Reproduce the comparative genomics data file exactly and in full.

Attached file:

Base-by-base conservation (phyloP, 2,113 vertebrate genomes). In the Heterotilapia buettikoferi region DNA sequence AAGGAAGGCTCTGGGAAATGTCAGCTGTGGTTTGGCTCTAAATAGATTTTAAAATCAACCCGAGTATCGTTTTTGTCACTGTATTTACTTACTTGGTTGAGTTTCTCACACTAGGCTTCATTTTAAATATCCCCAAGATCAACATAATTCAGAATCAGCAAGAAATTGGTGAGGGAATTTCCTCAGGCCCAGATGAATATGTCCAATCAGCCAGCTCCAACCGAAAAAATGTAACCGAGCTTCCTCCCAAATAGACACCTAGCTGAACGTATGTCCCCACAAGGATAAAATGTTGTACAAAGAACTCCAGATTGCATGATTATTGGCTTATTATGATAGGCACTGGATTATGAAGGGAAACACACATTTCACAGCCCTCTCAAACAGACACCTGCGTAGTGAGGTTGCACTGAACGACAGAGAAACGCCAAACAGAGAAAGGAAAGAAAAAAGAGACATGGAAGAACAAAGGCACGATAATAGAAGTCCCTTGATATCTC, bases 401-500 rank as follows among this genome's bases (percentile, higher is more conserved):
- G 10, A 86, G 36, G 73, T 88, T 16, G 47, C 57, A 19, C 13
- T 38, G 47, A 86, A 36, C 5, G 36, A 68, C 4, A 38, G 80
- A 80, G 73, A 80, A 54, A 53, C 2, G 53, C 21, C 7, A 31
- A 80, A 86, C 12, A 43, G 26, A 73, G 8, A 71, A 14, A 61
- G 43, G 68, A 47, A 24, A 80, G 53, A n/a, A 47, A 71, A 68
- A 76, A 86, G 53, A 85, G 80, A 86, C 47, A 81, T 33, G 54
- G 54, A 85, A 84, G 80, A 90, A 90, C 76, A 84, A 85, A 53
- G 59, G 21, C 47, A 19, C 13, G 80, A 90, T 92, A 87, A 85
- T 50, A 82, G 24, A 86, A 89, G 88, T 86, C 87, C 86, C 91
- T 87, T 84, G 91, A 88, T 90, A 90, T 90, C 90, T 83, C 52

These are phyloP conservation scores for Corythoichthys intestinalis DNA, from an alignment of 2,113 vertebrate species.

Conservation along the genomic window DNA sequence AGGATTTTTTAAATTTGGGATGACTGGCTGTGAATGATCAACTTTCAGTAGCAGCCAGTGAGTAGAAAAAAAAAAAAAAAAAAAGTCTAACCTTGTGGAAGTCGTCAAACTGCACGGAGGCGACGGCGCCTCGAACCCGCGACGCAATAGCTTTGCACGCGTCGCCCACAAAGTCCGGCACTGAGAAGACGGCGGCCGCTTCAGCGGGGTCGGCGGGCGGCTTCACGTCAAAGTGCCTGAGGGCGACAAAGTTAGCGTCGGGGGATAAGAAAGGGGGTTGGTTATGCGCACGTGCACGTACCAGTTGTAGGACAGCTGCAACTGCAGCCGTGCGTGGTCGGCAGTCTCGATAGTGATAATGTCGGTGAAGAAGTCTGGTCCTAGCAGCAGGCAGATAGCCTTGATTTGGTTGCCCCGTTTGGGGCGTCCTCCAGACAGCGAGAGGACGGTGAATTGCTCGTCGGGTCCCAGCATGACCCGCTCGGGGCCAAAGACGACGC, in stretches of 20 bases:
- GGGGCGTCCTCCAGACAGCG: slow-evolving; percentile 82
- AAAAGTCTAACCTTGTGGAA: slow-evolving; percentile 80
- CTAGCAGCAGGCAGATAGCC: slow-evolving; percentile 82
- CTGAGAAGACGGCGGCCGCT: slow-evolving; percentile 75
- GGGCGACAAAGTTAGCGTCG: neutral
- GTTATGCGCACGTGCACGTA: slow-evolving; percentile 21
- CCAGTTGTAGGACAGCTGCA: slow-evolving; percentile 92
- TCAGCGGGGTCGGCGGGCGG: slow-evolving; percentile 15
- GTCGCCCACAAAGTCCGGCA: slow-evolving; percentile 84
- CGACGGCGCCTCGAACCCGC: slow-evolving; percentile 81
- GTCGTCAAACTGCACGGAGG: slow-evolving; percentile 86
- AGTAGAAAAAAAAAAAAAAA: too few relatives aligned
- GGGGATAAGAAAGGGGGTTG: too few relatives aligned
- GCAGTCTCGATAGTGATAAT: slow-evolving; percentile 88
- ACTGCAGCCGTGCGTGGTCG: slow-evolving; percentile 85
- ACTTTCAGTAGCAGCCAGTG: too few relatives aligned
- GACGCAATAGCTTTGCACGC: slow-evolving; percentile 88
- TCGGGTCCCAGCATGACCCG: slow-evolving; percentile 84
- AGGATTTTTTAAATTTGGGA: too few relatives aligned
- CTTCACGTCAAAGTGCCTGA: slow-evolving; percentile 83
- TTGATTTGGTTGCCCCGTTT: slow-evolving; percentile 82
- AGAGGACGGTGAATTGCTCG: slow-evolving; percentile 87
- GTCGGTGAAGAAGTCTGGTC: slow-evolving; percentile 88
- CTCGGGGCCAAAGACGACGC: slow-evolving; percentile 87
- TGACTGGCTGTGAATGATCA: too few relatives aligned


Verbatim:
Base-by-base conservation (phyloP, 2,113 vertebrate genomes). In the Heterotilapia buettikoferi region DNA sequence AAGGAAGGCTCTGGGAAATGTCAGCTGTGGTTTGGCTCTAAATAGATTTTAAAATCAACCCGAGTATCGTTTTTGTCACTGTATTTACTTACTTGGTTGAGTTTCTCACACTAGGCTTCATTTTAAATATCCCCAAGATCAACATAATTCAGAATCAGCAAGAAATTGGTGAGGGAATTTCCTCAGGCCCAGATGAATATGTCCAATCAGCCAGCTCCAACCGAAAAAATGTAACCGAGCTTCCTCCCAAATAGACACCTAGCTGAACGTATGTCCCCACAAGGATAAAATGTTGTACAAAGAACTCCAGATTGCATGATTATTGGCTTATTATGATAGGCACTGGATTATGAAGGGAAACACACATTTCACAGCCCTCTCAAACAGACACCTGCGTAGTGAGGTTGCACTGAACGACAGAGAAACGCCAAACAGAGAAAGGAAAGAAAAAAGAGACATGGAAGAACAAAGGCACGATAATAGAAGTCCCTTGATATCTC, bases 401-500 rank as follows among this genome's bases (percentile, higher is more conserved):
- G 10, A 86, G 36, G 73, T 88, T 16, G 47, C 57, A 19, C 13
- T 38, G 47, A 86, A 36, C 5, G 36, A 68, C 4, A 38, G 80
- A 80, G 73, A 80, A 54, A 53, C 2, G 53, C 21, C 7, A 31
- A 80, A 86, C 12, A 43, G 26, A 73, G 8, A 71, A 14, A 61
- G 43, G 68, A 47, A 24, A 80, G 53, A n/a, A 47, A 71, A 68
- A 76, A 86, G 53, A 85, G 80, A 86, C 47, A 81, T 33, G 54
- G 54, A 85, A 84, G 80, A 90, A 90, C 76, A 84, A 85, A 53
- G 59, G 21, C 47, A 19, C 13, G 80, A 90, T 92, A 87, A 85
- T 50, A 82, G 24, A 86, A 89, G 88, T 86, C 87, C 86, C 91
- T 87, T 84, G 91, A 88, T 90, A 90, T 90, C 90, T 83, C 52

These are phyloP conservation scores for Corythoichthys intestinalis DNA, from an alignment of 2,113 vertebrate species.

Conservation along the genomic window DNA sequence AGGATTTTTTAAATTTGGGATGACTGGCTGTGAATGATCAACTTTCAGTAGCAGCCAGTGAGTAGAAAAAAAAAAAAAAAAAAAGTCTAACCTTGTGGAAGTCGTCAAACTGCACGGAGGCGACGGCGCCTCGAACCCGCGACGCAATAGCTTTGCACGCGTCGCCCACAAAGTCCGGCACTGAGAAGACGGCGGCCGCTTCAGCGGGGTCGGCGGGCGGCTTCACGTCAAAGTGCCTGAGGGCGACAAAGTTAGCGTCGGGGGATAAGAAAGGGGGTTGGTTATGCGCACGTGCACGTACCAGTTGTAGGACAGCTGCAACTGCAGCCGTGCGTGGTCGGCAGTCTCGATAGTGATAATGTCGGTGAAGAAGTCTGGTCCTAGCAGCAGGCAGATAGCCTTGATTTGGTTGCCCCGTTTGGGGCGTCCTCCAGACAGCGAGAGGACGGTGAATTGCTCGTCGGGTCCCAGCATGACCCGCTCGGGGCCAAAGACGACGC, in stretches of 20 bases:
- GGGGCGTCCTCCAGACAGCG: slow-evolving; percentile 82
- AAAAGTCTAACCTTGTGGAA: slow-evolving; percentile 80
- CTAGCAGCAGGCAGATAGCC: slow-evolving; percentile 82
- CTGAGAAGACGGCGGCCGCT: slow-evolving; percentile 75
- GGGCGACAAAGTTAGCGTCG: neutral
- GTTATGCGCACGTGCACGTA: slow-evolving; percentile 21
- CCAGTTGTAGGACAGCTGCA: slow-evolving; percentile 92
- TCAGCGGGGTCGGCGGGCGG: slow-evolving; percentile 15
- GTCGCCCACAAAGTCCGGCA: slow-evolving; percentile 84
- CGACGGCGCCTCGAACCCGC: slow-evolving; percentile 81
- GTCGTCAAACTGCACGGAGG: slow-evolving; percentile 86
- AGTAGAAAAAAAAAAAAAAA: too few relatives aligned
- GGGGATAAGAAAGGGGGTTG: too few relatives aligned
- GCAGTCTCGATAGTGATAAT: slow-evolving; percentile 88
- ACTGCAGCCGTGCGTGGTCG: slow-evolving; percentile 85
- ACTTTCAGTAGCAGCCAGTG: too few relatives aligned
- GACGCAATAGCTTTGCACGC: slow-evolving; percentile 88
- TCGGGTCCCAGCATGACCCG: slow-evolving; percentile 84
- AGGATTTTTTAAATTTGGGA: too few relatives aligned
- CTTCACGTCAAAGTGCCTGA: slow-evolving; percentile 83
- TTGATTTGGTTGCCCCGTTT: slow-evolving; percentile 82
- AGAGGACGGTGAATTGCTCG: slow-evolving; percentile 87
- GTCGGTGAAGAAGTCTGGTC: slow-evolving; percentile 88
- CTCGGGGCCAAAGACGACGC: slow-evolving; percentile 87
- TGACTGGCTGTGAATGATCA: too few relatives aligned